Definition: Immune system attacks part of the PNS – myelin sheath and axons of peripheral nerves. Results are extreme muscle weakness, mild distal sensory loss, and tetraplegic-like paralysis. Differs from Multiple Sclerosis which affects the Central Nervous System.
Progression: 1st S/S are tingling sensations in the legs with different degrees of weakness – weakness and sensations spread to the arms and upper body and can increase in intensity. If diaphragmatic breathing affected, put on a ventilator. Good recovery even in the most severe cases.
Rate of recovery is very slow and variable
May take up to 2 years for full recovery for most, some residual weakness
**Note: This syndrome is extremely emotionally distressful ** Provide positive encouragement and instruct on disease course to ↓ fear and anxiety
Etiology: youngest age of onset 20-24 y.o., commonly between 30-50 y.o.
Signs & Symptoms: Acute, rapidly non-progressive polyneuropathy with symmetrical muscle weakness (vs ALS asymmetrical) and mild, distal sensory loss and paresthesias
Hallmark sign: muscle belly tenderness
Other: Weakness more apparent than sensory – begins in feet and ascends symmetrically, pain in LE, fatigue, edema (elevate feet), absent DTR, stocking-glove pattern (mild sensory loss pattern), possible facial palsy, some autonomic – check vitals for hypotension, diaphoresis, urinary retention
Onset & Acute Inflammatory Phase – Symptoms are worse 2-3 weeks: no OT until patient is stable.
Plateau – Symptoms are stabilized, 2-4 weeks **Diabling**
Anxiety mgt focus on comfort and positioning, comm w/call button
Positioning trunk, head, and UE: stability
Adjust in supine and sitting positions to optimize fxn and comfort
PROM when at or below FAIR
Recovery Phase – Starts 6-12 mos
Head and neck, then recovers distally – i.e. use MAS for FM tasks
Resume occupations and roles
Gradually increase the number and complexity of tasks
*OT Implications: Functional levels may change; determine their current functional level and work from there, i.e. have them sit for grooming, then move to dressing and bathing as strength and endurance↑
OT Interventions in line with the 3 phases above including…E Conservation, Work Simplification, fine motor Q: Should we provide AD/AE during early stages?__
Watch for signs of fatigue and discontinue activity to prevent overexertion
Watch for signs of substitution – use suspension slings or MAS to allow hand activities to continue without fatigue to shoulder and upper arms
Definition: A disorder of neuromuscular transmission. It’s characterized by abnormal fatigue of voluntary muscle, mostly targeting the areas innervated by cranial nerves, such as that for the eyelids, eyes, and oropharyngeal muscles.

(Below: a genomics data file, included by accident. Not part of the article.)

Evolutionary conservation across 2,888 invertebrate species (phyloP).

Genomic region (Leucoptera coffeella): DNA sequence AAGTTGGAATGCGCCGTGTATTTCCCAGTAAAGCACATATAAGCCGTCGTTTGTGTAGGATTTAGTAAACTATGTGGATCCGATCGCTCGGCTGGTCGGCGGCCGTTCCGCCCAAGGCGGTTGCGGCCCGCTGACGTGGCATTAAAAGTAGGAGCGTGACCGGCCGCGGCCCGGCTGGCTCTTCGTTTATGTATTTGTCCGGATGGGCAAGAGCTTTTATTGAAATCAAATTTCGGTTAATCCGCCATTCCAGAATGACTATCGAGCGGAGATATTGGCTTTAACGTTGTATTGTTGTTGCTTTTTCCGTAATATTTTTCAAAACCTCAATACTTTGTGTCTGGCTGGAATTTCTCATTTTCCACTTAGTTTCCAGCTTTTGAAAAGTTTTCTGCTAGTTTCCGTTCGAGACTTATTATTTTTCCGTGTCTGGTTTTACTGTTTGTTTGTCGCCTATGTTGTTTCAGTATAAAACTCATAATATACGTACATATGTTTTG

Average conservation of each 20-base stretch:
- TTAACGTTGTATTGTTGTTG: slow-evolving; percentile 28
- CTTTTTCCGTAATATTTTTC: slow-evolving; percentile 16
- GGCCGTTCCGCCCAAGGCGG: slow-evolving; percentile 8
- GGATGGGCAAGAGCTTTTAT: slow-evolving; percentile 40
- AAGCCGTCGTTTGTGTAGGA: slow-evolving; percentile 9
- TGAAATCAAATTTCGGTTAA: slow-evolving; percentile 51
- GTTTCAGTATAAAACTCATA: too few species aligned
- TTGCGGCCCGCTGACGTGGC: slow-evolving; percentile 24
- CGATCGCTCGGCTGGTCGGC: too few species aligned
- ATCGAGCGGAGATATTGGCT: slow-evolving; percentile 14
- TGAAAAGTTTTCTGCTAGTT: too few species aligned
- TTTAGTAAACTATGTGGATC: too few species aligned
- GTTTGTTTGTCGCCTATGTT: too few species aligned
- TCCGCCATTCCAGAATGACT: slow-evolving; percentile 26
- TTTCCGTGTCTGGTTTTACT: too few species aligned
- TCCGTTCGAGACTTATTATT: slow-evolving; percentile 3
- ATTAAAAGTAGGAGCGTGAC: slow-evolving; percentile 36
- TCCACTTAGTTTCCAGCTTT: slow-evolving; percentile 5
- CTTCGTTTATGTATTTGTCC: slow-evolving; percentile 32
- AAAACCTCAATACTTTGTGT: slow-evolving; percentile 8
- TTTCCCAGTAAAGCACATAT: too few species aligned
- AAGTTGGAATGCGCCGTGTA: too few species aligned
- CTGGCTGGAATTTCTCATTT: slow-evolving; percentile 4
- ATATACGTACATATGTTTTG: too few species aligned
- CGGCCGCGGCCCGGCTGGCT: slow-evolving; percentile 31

Onset: occurs at any age, more in women than men
Progression: Prognosis varies, but it’s usually a progressive, disabling process
Proximal > distal, sometimes asymmetric distribution
Intensity of the disease fluctuates, and its course is unpredictable
Death usually occurs due to respiratory failure
Signs & Symptoms
Muscle progressively weak during activity, improves with rest
Impaired facial muscles – dysphagia, dysarthria
Proximal limb weakness
Hallmark signs: Fatigue, ptosis
DTR intact (vs Parkinson’s which is not)
OT Intervention – FOCUS…**
Primary goal: regain muscle power and endurance
Lifestyle Mod: light weight dishes, place objects within easy reach, graded activities gentle/non-resist, E Conserv/Work Simplication/Pacing, Sit vs stand
Self-assess & monitor fatigue and drooling – mirror to check
Best after a period of rest and worst after activity; compensate
Self-feeding: small bites, food/liquid consistency
Educate on disease process
If UE are too weak: overhead slings, electronic aids, MAS, stress management
Respect the pt’s activity tolerance levels
Educate on Borg Level – have them use a scale to rate their perceived exertion (6-20 scale: 6=no exertion, 20=max””), i.e. How do you feel sitting in a chair relaxed? 8 = requires little effort, 13 = somewhat hard
Watch changes in respiration and watch for emotional distress
**TIPS ON WORK SIMPLIFICATION AND ENERGY CONSERVATION: Rest breaks throughout the day, plan, delegate or omit part of an activity, change body position when performing certain activities and identify ergonomically poor work heights.
The Benefits of Group Occupational Therapy for Patients with Parkinson’s Disease. American Journal of Occupational Therapy, June 1987, Vol. 41, 360-365. doi:10.5014/ajot.41.6.360
Cooper, C. (2007) Fundamentals of Hand Therapy: Clinical Reasoning and Treatment Guidelines for Common Diagnoses of the Upper Extremity. St. Louis, MO: Mosby/Elsevier.
Physical Dysfunction Practice Skills for the Occupational Therapy Assistant, 3rd Edition – Mary Beth Early
Quick Reference to Occupational Therapy, 2nd Edition – Kathlyn L. Reed